Sunday, August 03, 2014

EU member state Bulgaria arrests opponent of Putin, may hand him to Russia

Let me first copy a report from the site of Standart daily paper:

"Nikolai Koblyakov, a political opponent of Russian President Vladimir Putin was arrested at Sofia airport. This was announced by Nova TV which stated that the arrest took place on Tuesday evening.

Nikolai Koblyakov is wanted by Moscow and has dual Russian-French citizenship. He has a Paris-based organization called "Free Russia".

The man arrived in the Bulgarian  capital on a flight from Paris and was arrested at the border entry.

"The Russian side has requested custody for a criminal offense committed in 2004-2005. What it is exactly about is unclear as the order is very general, "said the lawyer of the detainee.

It turns out that a Moscow court has issued an arrest warrant on Koblyakov last year, but he has not been detained in France.

On the website of Interpol Koblyakov is not in the red bulletin, the lawyer of the political opponent of the Russian president emphasized.

Koblyakov remains in custody."

Meanwhile, Koblyakov was released and is now awaiting the decision of the court about whether he will be extradited to Russia, as Russian authorities demand. He talked to media, and what he says is worth hearing. Below I am translating from the site:

"The City Court of Sofia declared "groundless" the demand of prosecution to keep the Kremlin opponent Nikolay Koblyakov in custody.

He is a physics and law graduate of Moscow University and has lived and worked in France for years.

While he has different business activities, Nikolay Koblyakov is known mainly as founder of the Free Russia organization which has for years protested against President Vladimir Putin and in support of Russion opposition activists and political prisoners.

He wonders why, after Interpol has issued a warrant for him, he has been arrested not in Paris but in Sofia.

"...I can much easier be found in Paris where I live and work... But I think that the Russians still feel that in Sofia it is much easier for them to do what they want," Koblyakov said.

According to the Russian federal investigation, in 2004 Koblyakov allegedly conspired with the former CEO of Russian Stankoimport foreign trade company to snatch some trans-border assets of the company.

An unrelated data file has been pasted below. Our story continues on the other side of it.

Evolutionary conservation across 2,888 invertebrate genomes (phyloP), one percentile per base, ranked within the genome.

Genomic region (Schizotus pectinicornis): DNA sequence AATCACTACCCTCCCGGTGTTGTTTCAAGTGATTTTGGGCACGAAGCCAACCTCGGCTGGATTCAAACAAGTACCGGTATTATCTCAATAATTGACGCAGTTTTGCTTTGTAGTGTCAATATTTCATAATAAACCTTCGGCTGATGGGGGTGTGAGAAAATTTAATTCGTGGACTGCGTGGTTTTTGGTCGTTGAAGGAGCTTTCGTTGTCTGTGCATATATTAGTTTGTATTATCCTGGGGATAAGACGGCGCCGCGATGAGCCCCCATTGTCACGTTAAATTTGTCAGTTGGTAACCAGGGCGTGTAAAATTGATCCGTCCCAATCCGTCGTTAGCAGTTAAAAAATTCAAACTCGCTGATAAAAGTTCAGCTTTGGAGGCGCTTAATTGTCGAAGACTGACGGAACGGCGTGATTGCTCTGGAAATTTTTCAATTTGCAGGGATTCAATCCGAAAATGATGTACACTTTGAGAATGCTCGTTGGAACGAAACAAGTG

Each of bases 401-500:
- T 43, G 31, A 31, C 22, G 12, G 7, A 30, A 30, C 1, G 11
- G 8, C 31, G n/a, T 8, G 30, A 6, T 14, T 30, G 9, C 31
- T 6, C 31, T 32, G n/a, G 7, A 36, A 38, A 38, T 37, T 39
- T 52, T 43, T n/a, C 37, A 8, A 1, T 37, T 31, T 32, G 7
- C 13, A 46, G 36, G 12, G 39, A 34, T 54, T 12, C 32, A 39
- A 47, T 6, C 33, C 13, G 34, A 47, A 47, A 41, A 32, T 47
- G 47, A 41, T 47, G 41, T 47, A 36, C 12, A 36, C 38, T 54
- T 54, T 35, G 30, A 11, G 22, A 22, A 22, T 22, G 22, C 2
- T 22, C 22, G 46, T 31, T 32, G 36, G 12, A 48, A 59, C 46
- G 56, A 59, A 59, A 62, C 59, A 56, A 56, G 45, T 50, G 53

"Before I was arrested here, I did not know I was charged! Russians say they have sought me since 2012, and I have even renewed my Russian passport in this period... Everybody knew where I was. Apparently, Russian security services just waited for me to leave France and to visit a country in which they could bypass the law," says the opposition activist.

"...What I liked especially was - if I were in Russia, I would have been severely beaten or even killed. (Here), despite my views, Bulgarian police officers behaved in a quite professional way."

...Nikolay Koblyakov will remain in Bulgaria for at least 40 days more, until the process about his extradition is over

I think the praise Mr. Koblyakov gives to Bulgarian police for not beating him is telltale for the reputation of EU member state Bulgaria, a.k.a. the "Trojan horse" of Russia in EU. I strongly hope that France and the international human rights watchdogs will press in favor of Koblyakov to eliminate all risk of extraditing him to Russia. There is now much talk on all levels about tougher sanctions against Russia. I think that there must also be a mechanism for sanctions against European countries if their eagerness to act as Russian puppets brings them to violations of common EU policy, human rights and international law.

Update: There is an online petition against the extradition of Mr. Koblyakov.

1 comment:

Laura Snyder said...

Hello! Thank you for writing about Nikolay! I'd like to let you know that we've created a storify file that tells him story, and I've just included a link to this blog entry in the file:

To all of your readers: please sign the petition to oppose Nikolay's extradition to Russia - you can find it here:

Thank you!